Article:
Decentralized Waste for Water Management in Jakarta – Resilient Cities in the Word!
Indonesia is improving its characteristics to face climate change. Populations must understand how to survive in such conditions. That's why in Jakarta, they have decided to focus on decentralizing waste for a water management.
Resilient cities: Jakarta, Indonesia and water management. Decentralizing Waste.
In 2017, only 55.5% of Jakarta city residents had access to clean water. The limited coverage of piped water means that 74% of households rely on often polluted ground or river water. To improve sewage, Jakarta has prepared a wastewater master plan which, if fully implemented, will still only ensure that 65% of Jakarta’s residents will be covered by the piped sewage system by 2022.
To better meet this urgent need, the Jakarta City Government is investigating the operation of decentralized wastewater plants on government-owned land. New water recycling technology based on biological treatment processes offer a solution that can be integrated at this scale.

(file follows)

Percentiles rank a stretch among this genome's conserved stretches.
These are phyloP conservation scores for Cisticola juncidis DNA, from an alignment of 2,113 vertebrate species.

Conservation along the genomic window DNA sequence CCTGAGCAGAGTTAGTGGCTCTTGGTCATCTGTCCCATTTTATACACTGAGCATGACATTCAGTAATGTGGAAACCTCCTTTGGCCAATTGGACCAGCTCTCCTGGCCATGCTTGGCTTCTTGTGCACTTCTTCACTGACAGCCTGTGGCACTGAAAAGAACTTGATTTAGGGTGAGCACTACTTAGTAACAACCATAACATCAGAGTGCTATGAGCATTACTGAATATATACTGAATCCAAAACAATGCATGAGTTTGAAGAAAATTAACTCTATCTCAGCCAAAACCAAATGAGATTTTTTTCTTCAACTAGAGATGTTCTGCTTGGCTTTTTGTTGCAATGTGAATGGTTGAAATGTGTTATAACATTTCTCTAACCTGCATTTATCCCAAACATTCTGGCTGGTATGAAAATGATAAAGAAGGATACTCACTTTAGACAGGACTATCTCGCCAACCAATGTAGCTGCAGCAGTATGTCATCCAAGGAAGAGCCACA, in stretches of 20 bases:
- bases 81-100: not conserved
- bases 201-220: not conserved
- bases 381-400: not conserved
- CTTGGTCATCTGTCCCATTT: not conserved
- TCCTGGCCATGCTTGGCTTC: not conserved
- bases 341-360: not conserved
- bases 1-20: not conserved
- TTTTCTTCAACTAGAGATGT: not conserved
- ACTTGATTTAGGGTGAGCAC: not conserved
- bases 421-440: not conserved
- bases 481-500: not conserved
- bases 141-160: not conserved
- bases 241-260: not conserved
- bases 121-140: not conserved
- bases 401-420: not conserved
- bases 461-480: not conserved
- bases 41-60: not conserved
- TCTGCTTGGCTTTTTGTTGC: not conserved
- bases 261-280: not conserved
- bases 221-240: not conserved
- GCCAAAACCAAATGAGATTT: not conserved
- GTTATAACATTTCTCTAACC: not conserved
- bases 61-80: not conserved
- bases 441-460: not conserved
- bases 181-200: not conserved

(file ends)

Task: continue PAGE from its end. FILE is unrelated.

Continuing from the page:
This innovative technology has the potential to provide much-needed sanitation and access to potable water while reducing overall public health costs, lower GHGs and improve the sanitation system. This approach has the potential to affect the 8.5 million people who will still be without access to the sewage system in 2022.
An initial scoping study has identified potential pilot sites across Jakarta and reviewing opportunities, constraints and relevant technologies for each location. Jakarta DKI expects to pilot one or two pilot sites in 2018. Following proposed pilots in 2018, there will be an opportunity to review, improve and scale up this approach across the city.